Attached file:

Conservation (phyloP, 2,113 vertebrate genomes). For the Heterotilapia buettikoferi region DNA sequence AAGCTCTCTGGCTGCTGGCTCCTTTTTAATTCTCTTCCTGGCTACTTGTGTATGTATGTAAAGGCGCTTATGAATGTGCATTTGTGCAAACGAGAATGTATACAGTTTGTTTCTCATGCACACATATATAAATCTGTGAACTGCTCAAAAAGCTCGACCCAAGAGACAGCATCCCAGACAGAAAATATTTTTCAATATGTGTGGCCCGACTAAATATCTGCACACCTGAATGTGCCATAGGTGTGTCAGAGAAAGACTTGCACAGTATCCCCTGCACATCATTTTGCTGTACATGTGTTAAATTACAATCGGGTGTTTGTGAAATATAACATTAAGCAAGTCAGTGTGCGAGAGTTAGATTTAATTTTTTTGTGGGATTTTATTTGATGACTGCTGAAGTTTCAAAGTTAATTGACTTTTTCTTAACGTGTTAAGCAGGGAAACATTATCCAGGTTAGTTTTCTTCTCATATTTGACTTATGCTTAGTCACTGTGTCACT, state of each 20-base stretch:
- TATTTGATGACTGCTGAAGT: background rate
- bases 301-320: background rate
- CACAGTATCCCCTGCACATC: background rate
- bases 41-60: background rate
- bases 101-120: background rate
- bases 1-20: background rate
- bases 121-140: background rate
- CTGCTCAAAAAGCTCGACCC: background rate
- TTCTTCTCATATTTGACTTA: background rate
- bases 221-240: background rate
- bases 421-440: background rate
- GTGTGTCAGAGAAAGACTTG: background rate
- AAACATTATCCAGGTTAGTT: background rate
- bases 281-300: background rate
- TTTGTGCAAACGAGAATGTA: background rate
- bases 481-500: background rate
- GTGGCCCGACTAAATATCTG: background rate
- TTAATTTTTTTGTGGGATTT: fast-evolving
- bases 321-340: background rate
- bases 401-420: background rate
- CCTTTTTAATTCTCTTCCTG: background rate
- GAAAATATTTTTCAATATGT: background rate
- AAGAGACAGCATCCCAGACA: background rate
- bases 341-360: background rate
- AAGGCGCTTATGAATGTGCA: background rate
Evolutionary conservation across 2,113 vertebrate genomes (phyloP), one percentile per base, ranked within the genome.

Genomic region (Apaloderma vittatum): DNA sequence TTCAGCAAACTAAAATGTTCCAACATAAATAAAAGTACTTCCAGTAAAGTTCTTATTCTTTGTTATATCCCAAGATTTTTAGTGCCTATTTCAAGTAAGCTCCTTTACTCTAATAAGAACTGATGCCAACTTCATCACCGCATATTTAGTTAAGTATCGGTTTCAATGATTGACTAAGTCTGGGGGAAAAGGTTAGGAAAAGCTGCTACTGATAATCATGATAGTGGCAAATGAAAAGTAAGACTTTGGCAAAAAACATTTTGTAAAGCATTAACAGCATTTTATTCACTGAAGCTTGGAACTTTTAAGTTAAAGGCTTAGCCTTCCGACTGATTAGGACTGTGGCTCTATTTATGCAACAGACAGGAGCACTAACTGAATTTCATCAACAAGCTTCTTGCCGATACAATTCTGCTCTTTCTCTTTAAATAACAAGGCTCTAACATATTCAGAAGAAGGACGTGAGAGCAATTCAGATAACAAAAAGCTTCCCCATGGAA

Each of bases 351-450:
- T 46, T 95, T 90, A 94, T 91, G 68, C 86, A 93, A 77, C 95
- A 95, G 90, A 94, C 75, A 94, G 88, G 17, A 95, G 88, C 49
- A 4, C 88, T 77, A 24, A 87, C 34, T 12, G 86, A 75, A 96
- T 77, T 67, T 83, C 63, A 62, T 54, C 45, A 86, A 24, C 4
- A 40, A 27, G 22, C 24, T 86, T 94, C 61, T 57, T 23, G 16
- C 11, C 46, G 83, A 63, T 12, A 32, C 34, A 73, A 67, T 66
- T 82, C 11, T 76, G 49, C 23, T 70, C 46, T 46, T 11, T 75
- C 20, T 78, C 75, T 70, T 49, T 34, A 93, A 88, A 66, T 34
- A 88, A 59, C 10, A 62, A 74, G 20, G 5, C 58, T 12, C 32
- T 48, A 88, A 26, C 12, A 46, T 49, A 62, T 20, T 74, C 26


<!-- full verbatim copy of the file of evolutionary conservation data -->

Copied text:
Conservation (phyloP, 2,113 vertebrate genomes). For the Heterotilapia buettikoferi region DNA sequence AAGCTCTCTGGCTGCTGGCTCCTTTTTAATTCTCTTCCTGGCTACTTGTGTATGTATGTAAAGGCGCTTATGAATGTGCATTTGTGCAAACGAGAATGTATACAGTTTGTTTCTCATGCACACATATATAAATCTGTGAACTGCTCAAAAAGCTCGACCCAAGAGACAGCATCCCAGACAGAAAATATTTTTCAATATGTGTGGCCCGACTAAATATCTGCACACCTGAATGTGCCATAGGTGTGTCAGAGAAAGACTTGCACAGTATCCCCTGCACATCATTTTGCTGTACATGTGTTAAATTACAATCGGGTGTTTGTGAAATATAACATTAAGCAAGTCAGTGTGCGAGAGTTAGATTTAATTTTTTTGTGGGATTTTATTTGATGACTGCTGAAGTTTCAAAGTTAATTGACTTTTTCTTAACGTGTTAAGCAGGGAAACATTATCCAGGTTAGTTTTCTTCTCATATTTGACTTATGCTTAGTCACTGTGTCACT, state of each 20-base stretch:
- TATTTGATGACTGCTGAAGT: background rate
- bases 301-320: background rate
- CACAGTATCCCCTGCACATC: background rate
- bases 41-60: background rate
- bases 101-120: background rate
- bases 1-20: background rate
- bases 121-140: background rate
- CTGCTCAAAAAGCTCGACCC: background rate
- TTCTTCTCATATTTGACTTA: background rate
- bases 221-240: background rate
- bases 421-440: background rate
- GTGTGTCAGAGAAAGACTTG: background rate
- AAACATTATCCAGGTTAGTT: background rate
- bases 281-300: background rate
- TTTGTGCAAACGAGAATGTA: background rate
- bases 481-500: background rate
- GTGGCCCGACTAAATATCTG: background rate
- TTAATTTTTTTGTGGGATTT: fast-evolving
- bases 321-340: background rate
- bases 401-420: background rate
- CCTTTTTAATTCTCTTCCTG: background rate
- GAAAATATTTTTCAATATGT: background rate
- AAGAGACAGCATCCCAGACA: background rate
- bases 341-360: background rate
- AAGGCGCTTATGAATGTGCA: background rate
Evolutionary conservation across 2,113 vertebrate genomes (phyloP), one percentile per base, ranked within the genome.

Genomic region (Apaloderma vittatum): DNA sequence TTCAGCAAACTAAAATGTTCCAACATAAATAAAAGTACTTCCAGTAAAGTTCTTATTCTTTGTTATATCCCAAGATTTTTAGTGCCTATTTCAAGTAAGCTCCTTTACTCTAATAAGAACTGATGCCAACTTCATCACCGCATATTTAGTTAAGTATCGGTTTCAATGATTGACTAAGTCTGGGGGAAAAGGTTAGGAAAAGCTGCTACTGATAATCATGATAGTGGCAAATGAAAAGTAAGACTTTGGCAAAAAACATTTTGTAAAGCATTAACAGCATTTTATTCACTGAAGCTTGGAACTTTTAAGTTAAAGGCTTAGCCTTCCGACTGATTAGGACTGTGGCTCTATTTATGCAACAGACAGGAGCACTAACTGAATTTCATCAACAAGCTTCTTGCCGATACAATTCTGCTCTTTCTCTTTAAATAACAAGGCTCTAACATATTCAGAAGAAGGACGTGAGAGCAATTCAGATAACAAAAAGCTTCCCCATGGAA

Each of bases 351-450:
- T 46, T 95, T 90, A 94, T 91, G 68, C 86, A 93, A 77, C 95
- A 95, G 90, A 94, C 75, A 94, G 88, G 17, A 95, G 88, C 49
- A 4, C 88, T 77, A 24, A 87, C 34, T 12, G 86, A 75, A 96
- T 77, T 67, T 83, C 63, A 62, T 54, C 45, A 86, A 24, C 4
- A 40, A 27, G 22, C 24, T 86, T 94, C 61, T 57, T 23, G 16
- C 11, C 46, G 83, A 63, T 12, A 32, C 34, A 73, A 67, T 66
- T 82, C 11, T 76, G 49, C 23, T 70, C 46, T 46, T 11, T 75
- C 20, T 78, C 75, T 70, T 49, T 34, A 93, A 88, A 66, T 34
- A 88, A 59, C 10, A 62, A 74, G 20, G 5, C 58, T 12, C 32
- T 48, A 88, A 26, C 12, A 46, T 49, A 62, T 20, T 74, C 26